Hair Cell-On

Today I stopped into a salon in Bangkok where I saw something that I don’t see that often in the States (though admittedly, I am operating with a small sample size in terms of salons). A stylist had finished up one fellow’s hair and was giving him a neck-and-shoulder massage, which is a great custom here in Thailand that I wish American salons would start. Anyway, at one point the stylist’s phone rang. I thought it was odd he did not have it switched off, or at least set to vibrate, whle working with a client. I was even more surprised when he answered it. And I was even MORE surprised when he continued the massage with one hand. Though I imagine the client might have been even more surprised than I.

“An isolated incident,” I thought, until I later heard another phone go off somewhere in the salon and a muffled conversation get started. And then it happened to me, though my stylist had the courtesy (?) to step away and keep the call brief.

This suggested a couple lessons to me, one more appropriate for customer service roles, but also one of a more general nature.

In terms of the salon, or really, ANY environment where your employees are working directly with customers, cell phones need to be a no-no. If they are with a customer their focus needs to be on that customer. Unless they are waiting for a call that is going to affect your relationship with that client, that phone needs to be silent and be ignored. Clients who engage your employees want to know they can focus, and also want to know they have the employee’s full attention on their work. Answering the phone in the middle of a client’s styling session can make that client feel they are not getting their money’s worth, and you are liable to lose their repeat business. And of course, if that stylist is not concentrating on work, they are liable to do a bad job as well. The bottom line, regardless of which industry you are talking about, is FOCUS.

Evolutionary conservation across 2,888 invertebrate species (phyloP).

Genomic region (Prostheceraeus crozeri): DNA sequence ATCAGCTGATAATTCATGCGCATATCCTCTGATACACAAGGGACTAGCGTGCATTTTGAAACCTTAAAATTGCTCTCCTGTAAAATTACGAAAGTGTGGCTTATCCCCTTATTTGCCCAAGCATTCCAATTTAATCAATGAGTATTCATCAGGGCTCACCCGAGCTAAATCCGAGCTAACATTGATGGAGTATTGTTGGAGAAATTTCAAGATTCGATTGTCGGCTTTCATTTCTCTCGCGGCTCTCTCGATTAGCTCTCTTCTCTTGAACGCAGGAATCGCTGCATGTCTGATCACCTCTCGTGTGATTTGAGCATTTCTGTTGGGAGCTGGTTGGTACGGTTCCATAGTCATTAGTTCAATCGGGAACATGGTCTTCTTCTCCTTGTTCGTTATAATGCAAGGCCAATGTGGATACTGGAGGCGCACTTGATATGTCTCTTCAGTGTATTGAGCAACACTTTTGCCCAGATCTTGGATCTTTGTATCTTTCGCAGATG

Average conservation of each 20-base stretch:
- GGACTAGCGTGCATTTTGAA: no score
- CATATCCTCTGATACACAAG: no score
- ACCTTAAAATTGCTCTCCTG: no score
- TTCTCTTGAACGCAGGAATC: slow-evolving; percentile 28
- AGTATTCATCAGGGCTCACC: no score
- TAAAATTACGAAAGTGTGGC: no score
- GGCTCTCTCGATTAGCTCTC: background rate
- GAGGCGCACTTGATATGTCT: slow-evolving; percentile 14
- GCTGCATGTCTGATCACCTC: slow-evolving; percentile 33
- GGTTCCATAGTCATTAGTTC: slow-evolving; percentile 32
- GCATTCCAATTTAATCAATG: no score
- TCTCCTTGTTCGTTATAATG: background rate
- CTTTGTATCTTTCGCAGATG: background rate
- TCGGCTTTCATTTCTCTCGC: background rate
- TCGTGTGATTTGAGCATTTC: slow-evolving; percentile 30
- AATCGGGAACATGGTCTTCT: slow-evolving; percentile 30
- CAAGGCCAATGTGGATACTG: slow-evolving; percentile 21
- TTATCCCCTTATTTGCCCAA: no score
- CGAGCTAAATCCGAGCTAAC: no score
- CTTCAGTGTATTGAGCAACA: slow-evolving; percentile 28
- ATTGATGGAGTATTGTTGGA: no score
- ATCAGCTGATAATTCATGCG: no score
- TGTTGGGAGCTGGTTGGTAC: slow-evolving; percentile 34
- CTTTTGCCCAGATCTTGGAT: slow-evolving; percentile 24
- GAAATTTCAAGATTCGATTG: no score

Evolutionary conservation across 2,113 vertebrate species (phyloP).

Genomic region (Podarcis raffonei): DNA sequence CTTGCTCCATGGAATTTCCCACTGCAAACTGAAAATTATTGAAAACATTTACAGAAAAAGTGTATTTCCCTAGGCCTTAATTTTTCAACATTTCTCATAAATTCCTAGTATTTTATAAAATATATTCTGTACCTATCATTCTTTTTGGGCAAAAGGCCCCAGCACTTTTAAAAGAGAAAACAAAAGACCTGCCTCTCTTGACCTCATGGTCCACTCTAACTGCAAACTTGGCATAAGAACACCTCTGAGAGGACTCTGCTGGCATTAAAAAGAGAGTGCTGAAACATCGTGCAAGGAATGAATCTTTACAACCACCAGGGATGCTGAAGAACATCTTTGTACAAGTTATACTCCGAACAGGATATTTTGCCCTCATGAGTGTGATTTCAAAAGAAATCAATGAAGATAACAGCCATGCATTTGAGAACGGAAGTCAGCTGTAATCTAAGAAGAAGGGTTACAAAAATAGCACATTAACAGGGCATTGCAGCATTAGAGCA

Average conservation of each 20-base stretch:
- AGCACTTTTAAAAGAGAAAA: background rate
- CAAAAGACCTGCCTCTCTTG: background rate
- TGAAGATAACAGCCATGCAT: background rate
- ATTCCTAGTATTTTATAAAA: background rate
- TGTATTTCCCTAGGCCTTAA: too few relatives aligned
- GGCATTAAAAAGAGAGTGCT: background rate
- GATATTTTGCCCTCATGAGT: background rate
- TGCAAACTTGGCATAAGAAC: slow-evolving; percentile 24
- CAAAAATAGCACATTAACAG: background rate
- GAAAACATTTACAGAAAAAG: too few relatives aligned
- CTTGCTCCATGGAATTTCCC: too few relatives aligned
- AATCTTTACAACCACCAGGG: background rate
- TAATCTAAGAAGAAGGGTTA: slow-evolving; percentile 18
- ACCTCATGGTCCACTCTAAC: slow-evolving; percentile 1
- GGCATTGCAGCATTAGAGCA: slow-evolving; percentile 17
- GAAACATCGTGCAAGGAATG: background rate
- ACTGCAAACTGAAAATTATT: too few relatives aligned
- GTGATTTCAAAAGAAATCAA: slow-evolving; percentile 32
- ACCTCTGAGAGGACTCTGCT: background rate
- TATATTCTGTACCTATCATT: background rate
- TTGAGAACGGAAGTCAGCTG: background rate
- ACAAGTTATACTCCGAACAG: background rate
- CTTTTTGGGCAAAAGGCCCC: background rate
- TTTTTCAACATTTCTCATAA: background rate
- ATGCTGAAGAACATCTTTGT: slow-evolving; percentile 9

In a broader sense, this suggests something about today’s workplaces in general. We often let employees have a bit more freedom in the workplace so as not to create a friendlier environment and more engaged employees. That’s all well and good when it positively affects their ability to do their job. But when it detracts from their work, when it interferes with a client-employee relationship, or when it’s just downright rude, then you should not feel you have to give in on everything. Those of us at Designing Leaders are big fans of doing things to create a better working environment, but you as a leader need to know where to draw the line.

The Bangkok example might not seem relevant to many people. They do not really work for tips here the same way as the US encourages, so the stylists’ motivation may be a bit different, and the need for a good environment for the clients may not seem as important. But one thing I have noticed about this salon, which I have visited probably a number of times over the last 5 years: the number of clients seems to be getting smaller each time, as does the number of employees. Yes, I know, correlation does not equal causation, but I have to wonder if getting rid of the cell phones might help a bit.

So, keep the phones off, and encourage your employees to give clients — and every aspect of their job — their full attention.

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